by @bo0om, Wallarm Research
Caching is a great technology practice. It makes life better for everybody — clients get the data faster, servers expend fewer resources and so on. There is even a whole CDN industry that was built to deliver caching as a service.
There are many examples of caching configuration and tuning, but what I would like to talk about today are possible vulnerabilities in the caching techniques and methodology.
Some environments are configured in such a way that static files are cached based on their extensions. For examples, such files as css or js are cached.
Omer Gil in his blog describes the behavior where a web application, that initially sends a “200” OK response to a non-existing URL, than adding a static file extension to it (e.g. css) causes the page to get cached and makes it available to an anonymous user (attacker). More details about this hack are available in Omer’s blog.
Specifics of some web applications
Many sites are designed to insert the current domain name into the page. In the example of nginx server, it is sufficient for the following configuration fragment to be present:
server_name _; // accept any domain name
As long as the web application uses
$_SERVER[‘HTTP_HOST’] or something similar
When loading the page
mysite/index.php, the following code shows up:
At the same time, if one opens an HTTP request with one’s own Host header
GET /index.php HTTP/1.1
the code on the page changes:
If we were to change the domain name, the paths for loading resources and links to other pages have also changed. You’ve probably encountered such web sites, but understand, that it is impossible to send a link with one’s own Host header.
But is it really impossible?
A word about caching
Caching can be classified into several distinct categories:
Caching files without parameters
Caching with parameters ignored
A cache request will return:
Caching of each unique URL
Each unique URL will be cached separately
This is why some resources cache the first call to a page if this is the first time these parameters are showing up.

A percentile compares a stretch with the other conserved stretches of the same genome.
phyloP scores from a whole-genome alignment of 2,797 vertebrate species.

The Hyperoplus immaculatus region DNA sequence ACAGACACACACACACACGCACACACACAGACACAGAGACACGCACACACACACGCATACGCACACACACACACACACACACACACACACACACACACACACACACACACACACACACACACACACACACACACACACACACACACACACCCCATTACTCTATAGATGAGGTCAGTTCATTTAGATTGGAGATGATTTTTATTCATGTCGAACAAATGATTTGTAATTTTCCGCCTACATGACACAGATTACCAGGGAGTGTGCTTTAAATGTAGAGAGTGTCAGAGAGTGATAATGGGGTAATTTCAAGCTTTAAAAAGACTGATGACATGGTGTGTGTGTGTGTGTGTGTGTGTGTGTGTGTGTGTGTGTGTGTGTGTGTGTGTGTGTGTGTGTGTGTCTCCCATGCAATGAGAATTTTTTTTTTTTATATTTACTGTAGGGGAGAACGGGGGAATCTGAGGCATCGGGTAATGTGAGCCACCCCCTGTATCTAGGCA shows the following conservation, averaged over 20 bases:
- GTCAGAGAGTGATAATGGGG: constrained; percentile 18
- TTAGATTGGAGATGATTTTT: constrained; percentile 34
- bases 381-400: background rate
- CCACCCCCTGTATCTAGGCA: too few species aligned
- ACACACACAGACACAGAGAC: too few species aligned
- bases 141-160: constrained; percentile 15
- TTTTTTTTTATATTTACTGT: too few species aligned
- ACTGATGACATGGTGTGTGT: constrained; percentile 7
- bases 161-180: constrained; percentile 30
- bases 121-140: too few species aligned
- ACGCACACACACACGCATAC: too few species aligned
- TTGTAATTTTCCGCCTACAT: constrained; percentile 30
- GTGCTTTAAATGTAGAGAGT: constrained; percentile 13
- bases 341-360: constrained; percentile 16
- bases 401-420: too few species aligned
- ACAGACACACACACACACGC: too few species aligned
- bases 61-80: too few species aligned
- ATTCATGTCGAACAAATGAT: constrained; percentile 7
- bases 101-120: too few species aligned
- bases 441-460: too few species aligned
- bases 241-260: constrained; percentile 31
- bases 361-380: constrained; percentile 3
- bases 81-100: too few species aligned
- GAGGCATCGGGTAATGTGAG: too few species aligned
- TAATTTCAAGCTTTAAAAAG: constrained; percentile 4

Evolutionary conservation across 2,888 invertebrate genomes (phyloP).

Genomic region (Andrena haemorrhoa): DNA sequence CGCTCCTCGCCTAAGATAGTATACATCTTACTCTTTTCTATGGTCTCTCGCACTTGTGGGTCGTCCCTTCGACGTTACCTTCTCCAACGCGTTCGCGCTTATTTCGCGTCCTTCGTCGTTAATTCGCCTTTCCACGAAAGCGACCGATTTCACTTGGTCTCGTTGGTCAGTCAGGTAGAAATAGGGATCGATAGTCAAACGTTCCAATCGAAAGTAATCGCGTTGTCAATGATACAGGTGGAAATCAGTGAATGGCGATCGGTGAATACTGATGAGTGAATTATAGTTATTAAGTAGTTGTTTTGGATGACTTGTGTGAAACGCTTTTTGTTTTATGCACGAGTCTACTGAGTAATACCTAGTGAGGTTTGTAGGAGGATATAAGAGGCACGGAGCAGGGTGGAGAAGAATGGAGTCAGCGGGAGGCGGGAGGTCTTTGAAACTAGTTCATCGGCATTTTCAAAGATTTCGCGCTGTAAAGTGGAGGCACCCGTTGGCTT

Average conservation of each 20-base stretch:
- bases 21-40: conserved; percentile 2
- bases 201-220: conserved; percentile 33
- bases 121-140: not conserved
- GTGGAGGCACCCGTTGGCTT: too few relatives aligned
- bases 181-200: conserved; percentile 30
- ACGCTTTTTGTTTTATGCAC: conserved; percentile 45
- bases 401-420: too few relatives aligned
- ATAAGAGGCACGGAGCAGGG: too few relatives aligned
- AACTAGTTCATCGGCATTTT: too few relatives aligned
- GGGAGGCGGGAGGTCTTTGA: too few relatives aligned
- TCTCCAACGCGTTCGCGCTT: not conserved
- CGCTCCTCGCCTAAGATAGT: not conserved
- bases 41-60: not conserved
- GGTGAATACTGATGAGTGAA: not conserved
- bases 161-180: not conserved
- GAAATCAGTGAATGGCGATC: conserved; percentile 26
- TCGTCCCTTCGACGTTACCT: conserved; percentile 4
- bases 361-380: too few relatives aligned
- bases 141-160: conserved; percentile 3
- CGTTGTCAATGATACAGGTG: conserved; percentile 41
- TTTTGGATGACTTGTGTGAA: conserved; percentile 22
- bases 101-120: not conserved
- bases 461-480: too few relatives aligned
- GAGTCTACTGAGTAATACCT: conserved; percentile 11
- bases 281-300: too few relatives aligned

The idea here is to replace the Host header, creating a new unique URL that didn’t exist in a web app up to now.
GET /?MyUniqParam=test1337 HTTP/1.1
If such a URL ends up in the cache (not an uncommon occasion), we will be able to load our own java script from a resource we control.
By sending a URL
https://mysite/?MyUniqParam=test1337, we enable ourselves to execute an XSS attack, since the page has already cached our domain.
A couple more tricks
Another way to send a substitute header can be the following request:
If user data on the page do not allow the attack to be executed, we can try to modify the header.
For starters, we can try to execute a classic HTML injection by sending a known XSS vector in the header.
There is also another trick. Some web servers ignore the content of a header Host after the “
:” sign, which can also be present in the page content.
To take advantage of this, try the following request:
If these symbols do get filtered, try adding “
The final URL that gets put together will leave out some data — mysite will be treated as login info for the basic authentication, while the end of the request will include “evil”
Yet another trick to try is to append your own data to the end after a space:
Host: mysite “><xss>
In some cases, headers X-Forwarded-Host and Forwarded can overwrite the current value of Host. Headers can be simply added alongside the legitimate ones:
GET /?myparam=test HTTP/1.1
Header Forwarded looks slightly different, but works in the same way:
GET /?myparam=test HTTP/1.1
If caching is configured based on certain folders or file formats, it may be possible to create an exploit by creating a unique link not to the parameters on the page, but by adding a static extensions, such as js or css. Or you can try to get to the directories that may have been configured for aggressive caching, such as
In summary — most caching is useful, but there can still be problems. In addition to the Host header, an exploit can be put together by using other data that end up on the page, for example, User-agent or Referer. Because of the way web applications work, in many cases it is possible to poison the cache and, consequently, execute an attack. It’s worth trying out to understand better.